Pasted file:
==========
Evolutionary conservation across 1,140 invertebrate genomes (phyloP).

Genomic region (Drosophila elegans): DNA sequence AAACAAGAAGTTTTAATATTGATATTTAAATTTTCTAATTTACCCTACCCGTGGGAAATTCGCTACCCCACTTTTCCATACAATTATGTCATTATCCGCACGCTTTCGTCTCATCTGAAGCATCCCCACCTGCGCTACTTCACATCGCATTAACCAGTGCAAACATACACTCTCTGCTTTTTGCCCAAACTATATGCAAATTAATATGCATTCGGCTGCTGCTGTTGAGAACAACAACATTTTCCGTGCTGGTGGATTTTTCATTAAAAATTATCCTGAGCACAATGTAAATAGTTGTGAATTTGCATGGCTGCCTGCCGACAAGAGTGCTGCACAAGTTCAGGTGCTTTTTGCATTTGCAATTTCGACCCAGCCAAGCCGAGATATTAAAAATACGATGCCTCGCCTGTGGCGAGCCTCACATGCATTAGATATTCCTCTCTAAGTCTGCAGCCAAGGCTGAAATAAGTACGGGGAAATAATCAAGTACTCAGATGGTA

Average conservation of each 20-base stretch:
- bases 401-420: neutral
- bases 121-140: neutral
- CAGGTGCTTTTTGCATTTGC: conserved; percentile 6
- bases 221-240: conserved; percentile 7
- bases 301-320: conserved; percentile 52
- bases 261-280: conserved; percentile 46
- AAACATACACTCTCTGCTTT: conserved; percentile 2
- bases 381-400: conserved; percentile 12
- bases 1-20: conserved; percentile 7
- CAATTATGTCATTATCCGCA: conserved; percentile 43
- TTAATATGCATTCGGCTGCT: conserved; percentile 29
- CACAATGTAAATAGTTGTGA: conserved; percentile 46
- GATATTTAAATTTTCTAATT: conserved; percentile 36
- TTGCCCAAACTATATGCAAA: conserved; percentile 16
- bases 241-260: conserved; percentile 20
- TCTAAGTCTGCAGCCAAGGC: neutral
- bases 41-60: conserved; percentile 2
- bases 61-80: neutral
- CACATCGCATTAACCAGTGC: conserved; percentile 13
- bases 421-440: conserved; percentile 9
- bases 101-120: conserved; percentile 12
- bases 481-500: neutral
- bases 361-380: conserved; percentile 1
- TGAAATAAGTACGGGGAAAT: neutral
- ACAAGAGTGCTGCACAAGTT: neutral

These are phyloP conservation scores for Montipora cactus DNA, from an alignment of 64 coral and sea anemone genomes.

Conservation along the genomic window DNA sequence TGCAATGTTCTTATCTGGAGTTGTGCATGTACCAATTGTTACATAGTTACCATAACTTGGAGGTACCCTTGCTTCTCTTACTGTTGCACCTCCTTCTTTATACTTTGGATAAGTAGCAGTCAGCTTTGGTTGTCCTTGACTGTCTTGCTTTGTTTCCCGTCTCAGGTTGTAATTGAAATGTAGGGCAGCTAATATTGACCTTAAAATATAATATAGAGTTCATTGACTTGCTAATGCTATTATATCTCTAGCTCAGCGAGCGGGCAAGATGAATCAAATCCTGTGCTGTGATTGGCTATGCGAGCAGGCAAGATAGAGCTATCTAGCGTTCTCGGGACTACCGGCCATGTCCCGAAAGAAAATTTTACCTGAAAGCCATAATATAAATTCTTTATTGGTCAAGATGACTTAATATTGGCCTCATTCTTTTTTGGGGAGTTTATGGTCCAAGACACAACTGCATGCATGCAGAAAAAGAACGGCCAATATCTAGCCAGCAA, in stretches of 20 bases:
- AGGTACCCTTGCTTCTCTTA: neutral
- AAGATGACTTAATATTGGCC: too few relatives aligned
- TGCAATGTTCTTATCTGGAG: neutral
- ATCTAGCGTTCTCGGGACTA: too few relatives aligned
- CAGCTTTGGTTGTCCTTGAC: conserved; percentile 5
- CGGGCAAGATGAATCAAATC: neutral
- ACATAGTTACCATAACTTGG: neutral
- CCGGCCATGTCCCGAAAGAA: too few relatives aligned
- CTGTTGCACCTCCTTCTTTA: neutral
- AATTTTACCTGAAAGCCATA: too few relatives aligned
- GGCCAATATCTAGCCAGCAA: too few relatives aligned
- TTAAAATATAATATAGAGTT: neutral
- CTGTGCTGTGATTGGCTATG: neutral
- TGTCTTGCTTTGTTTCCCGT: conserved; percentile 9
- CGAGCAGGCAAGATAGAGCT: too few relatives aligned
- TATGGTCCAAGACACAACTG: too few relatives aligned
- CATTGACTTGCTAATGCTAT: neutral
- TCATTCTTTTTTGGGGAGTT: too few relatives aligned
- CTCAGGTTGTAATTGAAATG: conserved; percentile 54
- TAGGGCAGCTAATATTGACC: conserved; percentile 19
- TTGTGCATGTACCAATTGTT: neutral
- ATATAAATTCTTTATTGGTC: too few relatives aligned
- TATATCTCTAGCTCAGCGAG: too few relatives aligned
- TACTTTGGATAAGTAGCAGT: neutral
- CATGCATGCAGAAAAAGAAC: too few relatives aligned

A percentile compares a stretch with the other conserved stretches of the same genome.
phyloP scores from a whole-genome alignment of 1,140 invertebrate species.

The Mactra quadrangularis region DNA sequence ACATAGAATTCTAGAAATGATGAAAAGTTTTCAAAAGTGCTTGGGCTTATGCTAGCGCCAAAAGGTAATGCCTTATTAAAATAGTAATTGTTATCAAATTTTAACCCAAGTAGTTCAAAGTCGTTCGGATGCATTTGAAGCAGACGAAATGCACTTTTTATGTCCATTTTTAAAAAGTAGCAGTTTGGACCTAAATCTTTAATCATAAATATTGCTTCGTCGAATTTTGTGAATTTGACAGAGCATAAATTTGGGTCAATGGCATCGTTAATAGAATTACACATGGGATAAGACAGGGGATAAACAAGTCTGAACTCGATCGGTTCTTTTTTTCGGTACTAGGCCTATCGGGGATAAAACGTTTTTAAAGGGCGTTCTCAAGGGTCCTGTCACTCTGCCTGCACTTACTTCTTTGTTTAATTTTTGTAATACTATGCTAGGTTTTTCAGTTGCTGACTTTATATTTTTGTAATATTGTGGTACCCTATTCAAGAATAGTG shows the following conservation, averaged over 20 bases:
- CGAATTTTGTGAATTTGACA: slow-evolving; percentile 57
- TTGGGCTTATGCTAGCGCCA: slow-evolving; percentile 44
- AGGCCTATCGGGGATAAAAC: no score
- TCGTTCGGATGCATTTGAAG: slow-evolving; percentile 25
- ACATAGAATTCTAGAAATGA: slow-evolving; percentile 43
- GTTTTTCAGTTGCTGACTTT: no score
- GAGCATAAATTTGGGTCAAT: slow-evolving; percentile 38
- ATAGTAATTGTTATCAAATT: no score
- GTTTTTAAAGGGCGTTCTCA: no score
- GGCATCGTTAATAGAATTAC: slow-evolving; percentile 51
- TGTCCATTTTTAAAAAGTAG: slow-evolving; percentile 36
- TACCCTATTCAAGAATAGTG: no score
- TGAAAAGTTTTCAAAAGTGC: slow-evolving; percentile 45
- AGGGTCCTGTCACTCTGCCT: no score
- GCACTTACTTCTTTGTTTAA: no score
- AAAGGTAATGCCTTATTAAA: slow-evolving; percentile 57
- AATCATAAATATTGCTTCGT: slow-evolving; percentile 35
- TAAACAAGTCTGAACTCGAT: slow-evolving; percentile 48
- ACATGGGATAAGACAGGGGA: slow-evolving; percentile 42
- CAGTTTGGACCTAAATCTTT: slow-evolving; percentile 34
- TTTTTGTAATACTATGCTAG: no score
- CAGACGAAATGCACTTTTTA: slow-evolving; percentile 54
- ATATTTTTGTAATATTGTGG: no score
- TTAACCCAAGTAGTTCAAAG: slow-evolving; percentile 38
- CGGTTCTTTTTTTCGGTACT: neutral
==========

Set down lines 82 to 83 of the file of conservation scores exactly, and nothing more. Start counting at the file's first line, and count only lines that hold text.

- TTAACCCAAGTAGTTCAAAG: slow-evolving; percentile 38
- CGGTTCTTTTTTTCGGTACT: neutral